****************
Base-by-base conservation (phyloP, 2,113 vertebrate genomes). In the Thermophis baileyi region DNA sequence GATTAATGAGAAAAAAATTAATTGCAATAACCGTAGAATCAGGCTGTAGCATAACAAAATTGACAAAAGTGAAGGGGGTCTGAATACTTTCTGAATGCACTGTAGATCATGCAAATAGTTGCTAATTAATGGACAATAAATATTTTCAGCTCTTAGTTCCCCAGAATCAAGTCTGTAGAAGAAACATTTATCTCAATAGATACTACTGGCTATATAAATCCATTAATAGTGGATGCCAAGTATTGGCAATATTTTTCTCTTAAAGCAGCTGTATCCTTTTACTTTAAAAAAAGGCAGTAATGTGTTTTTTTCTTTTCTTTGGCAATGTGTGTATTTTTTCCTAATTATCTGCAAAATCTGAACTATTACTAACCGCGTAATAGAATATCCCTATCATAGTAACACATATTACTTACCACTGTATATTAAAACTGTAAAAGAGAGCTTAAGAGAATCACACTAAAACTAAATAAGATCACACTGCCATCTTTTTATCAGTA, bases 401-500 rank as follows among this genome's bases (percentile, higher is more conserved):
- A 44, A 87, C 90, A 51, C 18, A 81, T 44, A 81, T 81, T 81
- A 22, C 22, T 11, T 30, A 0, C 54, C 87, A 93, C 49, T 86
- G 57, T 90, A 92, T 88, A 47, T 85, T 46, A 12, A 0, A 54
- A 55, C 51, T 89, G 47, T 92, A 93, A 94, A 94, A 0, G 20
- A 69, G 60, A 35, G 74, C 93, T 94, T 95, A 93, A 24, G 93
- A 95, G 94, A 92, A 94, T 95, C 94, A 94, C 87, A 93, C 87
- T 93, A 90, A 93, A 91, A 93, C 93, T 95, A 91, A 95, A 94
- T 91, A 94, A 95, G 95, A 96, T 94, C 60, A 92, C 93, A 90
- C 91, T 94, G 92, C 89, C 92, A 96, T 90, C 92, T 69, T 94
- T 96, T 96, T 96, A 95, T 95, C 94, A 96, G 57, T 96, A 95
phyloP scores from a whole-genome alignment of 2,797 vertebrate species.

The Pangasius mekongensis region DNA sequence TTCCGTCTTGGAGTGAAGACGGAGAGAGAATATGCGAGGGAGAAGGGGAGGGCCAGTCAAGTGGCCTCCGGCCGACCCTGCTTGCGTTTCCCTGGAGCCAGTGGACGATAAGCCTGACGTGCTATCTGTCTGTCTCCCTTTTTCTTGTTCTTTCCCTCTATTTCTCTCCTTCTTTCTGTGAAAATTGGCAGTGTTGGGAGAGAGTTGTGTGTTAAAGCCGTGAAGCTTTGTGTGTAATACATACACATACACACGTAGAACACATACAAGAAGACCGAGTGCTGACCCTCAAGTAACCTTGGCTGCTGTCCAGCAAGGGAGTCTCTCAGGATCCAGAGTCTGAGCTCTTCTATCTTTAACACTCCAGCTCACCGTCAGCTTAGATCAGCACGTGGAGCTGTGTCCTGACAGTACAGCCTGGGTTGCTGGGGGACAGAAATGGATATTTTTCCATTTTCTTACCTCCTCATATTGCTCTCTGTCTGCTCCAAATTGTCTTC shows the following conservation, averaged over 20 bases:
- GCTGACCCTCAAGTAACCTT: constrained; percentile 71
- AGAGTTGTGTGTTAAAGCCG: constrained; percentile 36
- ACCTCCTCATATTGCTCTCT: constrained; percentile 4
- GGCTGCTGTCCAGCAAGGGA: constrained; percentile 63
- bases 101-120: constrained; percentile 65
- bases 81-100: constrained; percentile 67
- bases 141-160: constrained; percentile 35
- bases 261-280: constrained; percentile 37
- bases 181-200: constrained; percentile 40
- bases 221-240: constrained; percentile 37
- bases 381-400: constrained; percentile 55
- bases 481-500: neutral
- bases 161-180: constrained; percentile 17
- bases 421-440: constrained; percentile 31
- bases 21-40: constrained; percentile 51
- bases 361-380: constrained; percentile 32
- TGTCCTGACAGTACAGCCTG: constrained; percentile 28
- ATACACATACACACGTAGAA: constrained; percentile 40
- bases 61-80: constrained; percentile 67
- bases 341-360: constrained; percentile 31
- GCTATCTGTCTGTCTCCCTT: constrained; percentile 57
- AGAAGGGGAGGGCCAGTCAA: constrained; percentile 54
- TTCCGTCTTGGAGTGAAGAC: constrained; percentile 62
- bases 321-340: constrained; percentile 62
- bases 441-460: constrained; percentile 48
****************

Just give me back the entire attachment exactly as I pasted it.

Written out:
Base-by-base conservation (phyloP, 2,113 vertebrate genomes). In the Thermophis baileyi region DNA sequence GATTAATGAGAAAAAAATTAATTGCAATAACCGTAGAATCAGGCTGTAGCATAACAAAATTGACAAAAGTGAAGGGGGTCTGAATACTTTCTGAATGCACTGTAGATCATGCAAATAGTTGCTAATTAATGGACAATAAATATTTTCAGCTCTTAGTTCCCCAGAATCAAGTCTGTAGAAGAAACATTTATCTCAATAGATACTACTGGCTATATAAATCCATTAATAGTGGATGCCAAGTATTGGCAATATTTTTCTCTTAAAGCAGCTGTATCCTTTTACTTTAAAAAAAGGCAGTAATGTGTTTTTTTCTTTTCTTTGGCAATGTGTGTATTTTTTCCTAATTATCTGCAAAATCTGAACTATTACTAACCGCGTAATAGAATATCCCTATCATAGTAACACATATTACTTACCACTGTATATTAAAACTGTAAAAGAGAGCTTAAGAGAATCACACTAAAACTAAATAAGATCACACTGCCATCTTTTTATCAGTA, bases 401-500 rank as follows among this genome's bases (percentile, higher is more conserved):
- A 44, A 87, C 90, A 51, C 18, A 81, T 44, A 81, T 81, T 81
- A 22, C 22, T 11, T 30, A 0, C 54, C 87, A 93, C 49, T 86
- G 57, T 90, A 92, T 88, A 47, T 85, T 46, A 12, A 0, A 54
- A 55, C 51, T 89, G 47, T 92, A 93, A 94, A 94, A 0, G 20
- A 69, G 60, A 35, G 74, C 93, T 94, T 95, A 93, A 24, G 93
- A 95, G 94, A 92, A 94, T 95, C 94, A 94, C 87, A 93, C 87
- T 93, A 90, A 93, A 91, A 93, C 93, T 95, A 91, A 95, A 94
- T 91, A 94, A 95, G 95, A 96, T 94, C 60, A 92, C 93, A 90
- C 91, T 94, G 92, C 89, C 92, A 96, T 90, C 92, T 69, T 94
- T 96, T 96, T 96, A 95, T 95, C 94, A 96, G 57, T 96, A 95
phyloP scores from a whole-genome alignment of 2,797 vertebrate species.

The Pangasius mekongensis region DNA sequence TTCCGTCTTGGAGTGAAGACGGAGAGAGAATATGCGAGGGAGAAGGGGAGGGCCAGTCAAGTGGCCTCCGGCCGACCCTGCTTGCGTTTCCCTGGAGCCAGTGGACGATAAGCCTGACGTGCTATCTGTCTGTCTCCCTTTTTCTTGTTCTTTCCCTCTATTTCTCTCCTTCTTTCTGTGAAAATTGGCAGTGTTGGGAGAGAGTTGTGTGTTAAAGCCGTGAAGCTTTGTGTGTAATACATACACATACACACGTAGAACACATACAAGAAGACCGAGTGCTGACCCTCAAGTAACCTTGGCTGCTGTCCAGCAAGGGAGTCTCTCAGGATCCAGAGTCTGAGCTCTTCTATCTTTAACACTCCAGCTCACCGTCAGCTTAGATCAGCACGTGGAGCTGTGTCCTGACAGTACAGCCTGGGTTGCTGGGGGACAGAAATGGATATTTTTCCATTTTCTTACCTCCTCATATTGCTCTCTGTCTGCTCCAAATTGTCTTC shows the following conservation, averaged over 20 bases:
- GCTGACCCTCAAGTAACCTT: constrained; percentile 71
- AGAGTTGTGTGTTAAAGCCG: constrained; percentile 36
- ACCTCCTCATATTGCTCTCT: constrained; percentile 4
- GGCTGCTGTCCAGCAAGGGA: constrained; percentile 63
- bases 101-120: constrained; percentile 65
- bases 81-100: constrained; percentile 67
- bases 141-160: constrained; percentile 35
- bases 261-280: constrained; percentile 37
- bases 181-200: constrained; percentile 40
- bases 221-240: constrained; percentile 37
- bases 381-400: constrained; percentile 55
- bases 481-500: neutral
- bases 161-180: constrained; percentile 17
- bases 421-440: constrained; percentile 31
- bases 21-40: constrained; percentile 51
- bases 361-380: constrained; percentile 32
- TGTCCTGACAGTACAGCCTG: constrained; percentile 28
- ATACACATACACACGTAGAA: constrained; percentile 40
- bases 61-80: constrained; percentile 67
- bases 341-360: constrained; percentile 31
- GCTATCTGTCTGTCTCCCTT: constrained; percentile 57
- AGAAGGGGAGGGCCAGTCAA: constrained; percentile 54
- TTCCGTCTTGGAGTGAAGAC: constrained; percentile 62
- bases 321-340: constrained; percentile 62
- bases 441-460: constrained; percentile 48